Back home again, having resumed my regular routine (and reunited once again with my trusty scanner), I find that the website searches and requests for PET Milk recipes have rolled in as they always do, as Thanksgiving dinner preparations draw closer.

I have no way of knowing for sure, but I'll bet Pet Evaporated Milk sales are the highest at this time of year. I think PET Evaporated Milk is an ingredient that goes into a lot of comfort food for many people. Folks seem to be more nostalgic about recipes and dishes from their past during the holiday season.

Pet Recipes and Money-Saving Meal Plans for 2 or 4 or 6 (not dated, 16 pages) has a lovely illustration of a pumpkin pie set against a dark green background along with colorful fall leaves and acorns on the front cover. It's an appropriate book cover for this time of year.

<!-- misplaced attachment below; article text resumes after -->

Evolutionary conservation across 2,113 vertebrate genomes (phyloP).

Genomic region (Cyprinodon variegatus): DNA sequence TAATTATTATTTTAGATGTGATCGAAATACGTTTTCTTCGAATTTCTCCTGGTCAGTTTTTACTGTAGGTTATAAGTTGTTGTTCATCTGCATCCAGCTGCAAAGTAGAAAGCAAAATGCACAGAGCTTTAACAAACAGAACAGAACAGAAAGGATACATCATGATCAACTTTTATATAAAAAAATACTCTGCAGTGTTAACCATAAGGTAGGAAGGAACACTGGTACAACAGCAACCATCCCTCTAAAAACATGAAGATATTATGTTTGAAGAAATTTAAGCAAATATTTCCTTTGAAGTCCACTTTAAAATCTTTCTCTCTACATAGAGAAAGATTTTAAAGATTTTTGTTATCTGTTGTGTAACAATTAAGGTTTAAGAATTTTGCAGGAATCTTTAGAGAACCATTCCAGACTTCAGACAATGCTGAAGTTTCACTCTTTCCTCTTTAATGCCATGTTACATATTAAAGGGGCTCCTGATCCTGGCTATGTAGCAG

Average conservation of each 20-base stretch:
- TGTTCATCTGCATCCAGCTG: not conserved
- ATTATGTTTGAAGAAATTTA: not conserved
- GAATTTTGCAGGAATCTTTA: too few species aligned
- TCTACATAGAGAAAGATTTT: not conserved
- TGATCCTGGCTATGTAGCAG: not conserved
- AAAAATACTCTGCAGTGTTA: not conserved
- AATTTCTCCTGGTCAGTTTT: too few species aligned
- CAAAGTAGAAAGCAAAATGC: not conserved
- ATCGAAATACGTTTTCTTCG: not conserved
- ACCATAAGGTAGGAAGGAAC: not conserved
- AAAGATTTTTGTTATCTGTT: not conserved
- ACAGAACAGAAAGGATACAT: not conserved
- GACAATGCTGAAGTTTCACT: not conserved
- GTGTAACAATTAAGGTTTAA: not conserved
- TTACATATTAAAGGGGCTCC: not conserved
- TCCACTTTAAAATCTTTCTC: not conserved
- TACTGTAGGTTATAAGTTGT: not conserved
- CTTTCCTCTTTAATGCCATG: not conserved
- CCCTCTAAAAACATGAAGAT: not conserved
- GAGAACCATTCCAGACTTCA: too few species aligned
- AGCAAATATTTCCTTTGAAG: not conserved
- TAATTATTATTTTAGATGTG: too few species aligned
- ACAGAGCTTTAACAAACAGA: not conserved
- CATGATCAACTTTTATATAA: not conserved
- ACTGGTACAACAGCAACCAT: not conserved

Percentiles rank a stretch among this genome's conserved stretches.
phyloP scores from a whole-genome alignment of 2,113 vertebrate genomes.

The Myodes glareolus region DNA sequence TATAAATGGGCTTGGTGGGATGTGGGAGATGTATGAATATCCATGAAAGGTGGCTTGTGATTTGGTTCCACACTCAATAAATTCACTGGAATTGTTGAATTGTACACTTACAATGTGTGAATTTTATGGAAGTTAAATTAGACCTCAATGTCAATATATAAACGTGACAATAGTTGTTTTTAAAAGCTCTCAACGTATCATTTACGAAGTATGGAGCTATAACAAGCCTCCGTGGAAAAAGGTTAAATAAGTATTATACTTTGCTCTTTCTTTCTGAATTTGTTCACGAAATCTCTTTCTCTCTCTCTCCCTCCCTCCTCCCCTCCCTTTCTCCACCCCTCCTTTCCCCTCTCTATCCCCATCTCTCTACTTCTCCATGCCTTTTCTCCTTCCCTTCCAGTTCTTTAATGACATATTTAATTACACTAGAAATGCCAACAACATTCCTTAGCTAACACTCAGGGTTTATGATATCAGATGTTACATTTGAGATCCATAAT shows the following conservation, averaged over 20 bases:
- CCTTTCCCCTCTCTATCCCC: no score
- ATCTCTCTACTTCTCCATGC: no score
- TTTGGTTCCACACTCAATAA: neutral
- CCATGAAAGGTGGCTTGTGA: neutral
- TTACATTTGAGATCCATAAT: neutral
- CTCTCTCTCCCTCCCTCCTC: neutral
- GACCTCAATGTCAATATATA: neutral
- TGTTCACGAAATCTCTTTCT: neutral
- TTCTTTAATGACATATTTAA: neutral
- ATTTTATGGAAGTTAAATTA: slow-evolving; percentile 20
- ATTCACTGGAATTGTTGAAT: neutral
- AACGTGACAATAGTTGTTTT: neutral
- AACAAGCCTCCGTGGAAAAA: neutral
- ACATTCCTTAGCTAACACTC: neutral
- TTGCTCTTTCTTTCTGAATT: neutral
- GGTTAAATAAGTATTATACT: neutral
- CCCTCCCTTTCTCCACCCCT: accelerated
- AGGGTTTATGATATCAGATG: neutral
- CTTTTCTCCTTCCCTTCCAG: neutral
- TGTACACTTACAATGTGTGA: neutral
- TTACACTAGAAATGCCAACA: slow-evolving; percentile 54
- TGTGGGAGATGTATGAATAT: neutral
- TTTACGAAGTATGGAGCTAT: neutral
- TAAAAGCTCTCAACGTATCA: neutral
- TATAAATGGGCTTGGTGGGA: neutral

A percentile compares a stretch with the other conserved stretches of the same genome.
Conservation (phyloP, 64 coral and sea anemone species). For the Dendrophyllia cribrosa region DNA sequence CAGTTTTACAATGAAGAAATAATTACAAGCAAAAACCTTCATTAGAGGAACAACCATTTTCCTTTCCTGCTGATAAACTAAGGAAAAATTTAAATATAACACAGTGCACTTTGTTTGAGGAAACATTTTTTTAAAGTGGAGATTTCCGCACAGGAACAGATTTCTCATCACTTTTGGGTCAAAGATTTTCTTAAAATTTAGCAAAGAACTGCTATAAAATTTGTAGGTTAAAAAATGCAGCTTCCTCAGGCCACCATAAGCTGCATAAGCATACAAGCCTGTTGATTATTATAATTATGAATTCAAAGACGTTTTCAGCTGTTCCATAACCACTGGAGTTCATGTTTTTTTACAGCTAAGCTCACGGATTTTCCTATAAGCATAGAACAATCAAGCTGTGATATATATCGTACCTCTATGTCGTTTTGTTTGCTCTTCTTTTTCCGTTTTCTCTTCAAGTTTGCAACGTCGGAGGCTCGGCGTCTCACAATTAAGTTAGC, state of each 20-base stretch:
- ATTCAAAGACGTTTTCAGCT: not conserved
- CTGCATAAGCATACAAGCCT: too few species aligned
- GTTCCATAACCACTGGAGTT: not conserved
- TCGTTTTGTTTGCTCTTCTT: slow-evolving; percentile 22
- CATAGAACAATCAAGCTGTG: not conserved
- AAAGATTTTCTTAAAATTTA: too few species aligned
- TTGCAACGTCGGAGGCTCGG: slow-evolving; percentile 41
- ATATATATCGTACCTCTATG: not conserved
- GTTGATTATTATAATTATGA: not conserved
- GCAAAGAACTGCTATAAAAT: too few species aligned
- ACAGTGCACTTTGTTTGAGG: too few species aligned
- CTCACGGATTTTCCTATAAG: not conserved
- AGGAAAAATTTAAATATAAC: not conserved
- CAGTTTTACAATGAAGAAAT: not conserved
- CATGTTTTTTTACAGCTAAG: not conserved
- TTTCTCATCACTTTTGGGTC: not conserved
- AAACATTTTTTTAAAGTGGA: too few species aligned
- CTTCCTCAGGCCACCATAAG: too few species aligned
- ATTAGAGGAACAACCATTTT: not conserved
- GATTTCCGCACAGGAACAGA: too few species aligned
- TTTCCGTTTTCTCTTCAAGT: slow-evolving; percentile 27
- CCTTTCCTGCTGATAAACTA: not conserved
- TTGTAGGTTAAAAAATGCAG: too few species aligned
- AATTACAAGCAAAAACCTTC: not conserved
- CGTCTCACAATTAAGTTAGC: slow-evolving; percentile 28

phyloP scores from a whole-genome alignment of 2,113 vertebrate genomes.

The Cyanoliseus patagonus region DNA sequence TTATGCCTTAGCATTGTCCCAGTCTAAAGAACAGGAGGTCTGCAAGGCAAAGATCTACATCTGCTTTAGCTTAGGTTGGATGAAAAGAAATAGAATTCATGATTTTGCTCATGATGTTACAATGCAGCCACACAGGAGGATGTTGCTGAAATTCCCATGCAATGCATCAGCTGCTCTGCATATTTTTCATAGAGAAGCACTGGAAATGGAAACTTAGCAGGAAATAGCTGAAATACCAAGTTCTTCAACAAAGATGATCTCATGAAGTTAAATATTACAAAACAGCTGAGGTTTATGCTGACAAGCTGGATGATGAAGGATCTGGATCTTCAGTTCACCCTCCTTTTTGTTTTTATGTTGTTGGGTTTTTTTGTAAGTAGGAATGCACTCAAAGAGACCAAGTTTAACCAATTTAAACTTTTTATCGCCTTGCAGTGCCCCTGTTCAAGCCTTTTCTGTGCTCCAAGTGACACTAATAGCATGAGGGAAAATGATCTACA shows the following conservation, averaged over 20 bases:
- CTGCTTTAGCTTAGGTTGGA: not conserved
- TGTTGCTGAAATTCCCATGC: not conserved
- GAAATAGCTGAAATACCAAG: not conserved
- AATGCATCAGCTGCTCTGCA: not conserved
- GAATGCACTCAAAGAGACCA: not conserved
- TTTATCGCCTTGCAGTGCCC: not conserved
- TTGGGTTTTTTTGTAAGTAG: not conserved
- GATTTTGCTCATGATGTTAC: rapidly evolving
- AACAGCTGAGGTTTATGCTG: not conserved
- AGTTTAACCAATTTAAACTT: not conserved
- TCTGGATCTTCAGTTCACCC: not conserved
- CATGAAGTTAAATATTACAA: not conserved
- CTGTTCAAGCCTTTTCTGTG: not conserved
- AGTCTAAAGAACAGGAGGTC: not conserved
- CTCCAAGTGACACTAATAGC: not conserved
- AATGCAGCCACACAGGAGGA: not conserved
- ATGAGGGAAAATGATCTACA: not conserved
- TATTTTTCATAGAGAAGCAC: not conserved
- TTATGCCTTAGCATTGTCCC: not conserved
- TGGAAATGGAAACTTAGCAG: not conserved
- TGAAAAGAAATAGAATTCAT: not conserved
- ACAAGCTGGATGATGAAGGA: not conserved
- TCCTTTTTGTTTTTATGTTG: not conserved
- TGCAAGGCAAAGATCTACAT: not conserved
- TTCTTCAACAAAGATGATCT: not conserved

This booklet is but one out of a whole series of booklets that were published in conjunction with the Mary Lee Taylor Radio Program which aired from the 1930s to the 1950s. One day I'll do a post on the series, but for now we'll just concentrate on this particular booklet.

Several menus and recipes are presented inside, one of them being a simple holiday menu. Perhaps this old menu will serve to give you some ideas for your own meal. Many people are turning towards simpler and less fussy celebrations during this holiday season due to the economy.

Small Servings of Cranberry Orange Salad*